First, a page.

What's the History of Afternoon Tea? | Galtres Lodge

What's the History of Afternoon Tea?

With approximately 165 million cups of tea consumed annually by the British population, we want to know: do you enjoy going for afternoon tea?

Afternoon tea is regarded as one of the most quintessentially British customs, and so we decided to delve into the history of the traditional afternoon delight to find out exactly how afternoon tea came to be…


Where Did Afternoon Tea Originate From?

Afternoon tea was first hinted at in an unfinished Jane Austen novel as early as 1804, but it didn’t officially become a tradition until much later - around 1840. 

It is generally regarded that Anna Maria Russell, the 7th Duchess of Bedford, invented afternoon tea, quite by accident. 

During the industrialisation of England, many men began working much later, meaning dinner wasn’t served until around 9 pm. 

Anna Maria Russell reportedly had ‘that sinking feeling’ at around 5 pm, and requested that bread and butter, cake, and tea be brought to her room to curb her hunger pangs. 

The tradition of this mid-meal soon caught on and became a fashionable custom.


The History of Afternoon Tea: Women and the Wealthy 

Afternoon tea quickly became a feminist affair, as it was generally consumed by women whilst their husbands worked.

This brought about an array of changes to women’s lives; dresses were designed to be much looser and free-flowing to accommodate the social event that took place behind closed doors. It gave women the opportunity to discuss affairs, opinions and to, of course, gossip. 

As tea was extortionately priced, only the very wealthy could afford the luxury of afternoon tea; it soon became customary to lay the table with intricate linens, silverware, and finest porcelain, and experiment with tea blends.

Families began having portraits with their crockery, silverware, and tea to show off their wealth, and when the weather brightened, it became an excuse to take their afternoon tea outside to cement their wealthy status. 

Once afternoon tea was served outside, it became a much bigger event and the men often joined for the occasion. 


What Does a Traditional Afternoon Tea Consist of?

Afternoon tea usually starts with a selection of sandwiches; the traditional fillings are often smoked salmon with cream cheese or cucumber. 

Following the sandwiches, plain or fruit scones are served with clotted cream and jam, followed by a selection of sweets and cakes.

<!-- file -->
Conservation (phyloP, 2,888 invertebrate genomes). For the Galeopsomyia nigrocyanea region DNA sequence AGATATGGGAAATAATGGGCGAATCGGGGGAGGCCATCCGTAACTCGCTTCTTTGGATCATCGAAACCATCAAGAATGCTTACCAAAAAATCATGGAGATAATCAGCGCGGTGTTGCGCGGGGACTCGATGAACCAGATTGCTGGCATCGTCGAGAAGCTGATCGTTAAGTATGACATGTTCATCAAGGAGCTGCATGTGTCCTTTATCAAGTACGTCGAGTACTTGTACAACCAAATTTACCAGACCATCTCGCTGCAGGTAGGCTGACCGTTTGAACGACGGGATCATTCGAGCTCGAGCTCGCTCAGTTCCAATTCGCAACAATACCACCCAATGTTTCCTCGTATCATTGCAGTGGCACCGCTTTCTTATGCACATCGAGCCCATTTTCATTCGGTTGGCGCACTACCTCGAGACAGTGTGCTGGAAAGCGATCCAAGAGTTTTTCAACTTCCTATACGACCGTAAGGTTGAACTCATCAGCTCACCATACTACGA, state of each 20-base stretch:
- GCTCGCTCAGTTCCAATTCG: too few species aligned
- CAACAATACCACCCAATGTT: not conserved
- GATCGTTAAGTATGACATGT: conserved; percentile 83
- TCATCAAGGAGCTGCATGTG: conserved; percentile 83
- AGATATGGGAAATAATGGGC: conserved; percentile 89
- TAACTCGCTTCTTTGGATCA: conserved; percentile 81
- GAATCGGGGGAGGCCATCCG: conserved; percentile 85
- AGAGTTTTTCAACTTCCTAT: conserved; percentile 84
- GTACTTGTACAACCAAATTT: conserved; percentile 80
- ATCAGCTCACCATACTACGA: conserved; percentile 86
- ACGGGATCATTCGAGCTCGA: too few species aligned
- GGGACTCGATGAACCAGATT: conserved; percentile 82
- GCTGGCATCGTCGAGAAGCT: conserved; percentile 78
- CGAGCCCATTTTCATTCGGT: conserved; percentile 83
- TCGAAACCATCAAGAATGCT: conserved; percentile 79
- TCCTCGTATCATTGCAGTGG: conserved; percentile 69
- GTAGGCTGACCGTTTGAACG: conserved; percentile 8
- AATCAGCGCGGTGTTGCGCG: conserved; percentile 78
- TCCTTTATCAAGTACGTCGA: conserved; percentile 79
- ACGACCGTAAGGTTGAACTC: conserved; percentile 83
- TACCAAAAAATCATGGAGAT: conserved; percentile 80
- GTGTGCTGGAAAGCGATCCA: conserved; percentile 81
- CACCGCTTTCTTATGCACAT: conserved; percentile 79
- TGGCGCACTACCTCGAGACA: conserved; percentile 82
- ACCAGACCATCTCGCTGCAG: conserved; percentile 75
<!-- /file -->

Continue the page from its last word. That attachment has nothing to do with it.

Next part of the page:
All of the courses are served with a choice of traditional or herbal teas.

Afternoon tea is often served in a range of hotels and cafes, and many people still like to serve afternoon tea in their own gardens.


How Does Galtres Lodge Do Afternoon Tea?

Here at Galtres Lodge, we wanted to create an entirely new concept of afternoon tea; something that would encapsulate the traditions of days gone by, but with an exciting twist.

Galtres Lodge was named after the Royal Forest of Galtres, and so we took inspiration from our rich history and named our restaurant 'Forest'. This, of course, led us to our Forest afternoon tea, and we’ve used a forest theme and traditional Yorkshire delicacies throughout for an authentic and delicious take on the classic. 

We serve a woodland mushroom soup for a deliciously woody start, followed by a traditional salmon sandwich and a less-traditional grilled vegetable wrap.

We then serve a traditional miniature Yorkshire pudding with beef, horseradish, and a charming little pot of cauliflower cheese! 

In keeping with the classics, we offer delicious cherry scones with traditional clotted cream and jam, followed by our Forest cake and chocolate bark.

Our Forest afternoon tea is then rounded off with our pride and joy: our Forest floor! This is a creation of edible soil, pistachio moss, meringue toadstools, and apple rain - a culinary masterpiece that adds a whole new dimension to afternoon tea.

Each of our courses is carefully paired with a selection of teas, from traditional Yorkshire tea from Taylors of Harrogate to a minty gunpowder tea - a nod to York’s own Guy Fawkes.

Our tea pairings give our afternoon tea a menu-tasting feel; our aim is to connect the tea with the course and create an experience rather than a meal.

All of our teas - except our Yorkshire tea - are sourced locally from a company called Hebden, as this helps us to create that authentic, Yorkshire experience for our guests.

You need to taste our Forest afternoon tea to believe it, so head to our booking page to reserve your table.

If you have yet to book your stay, please visit our reservations page.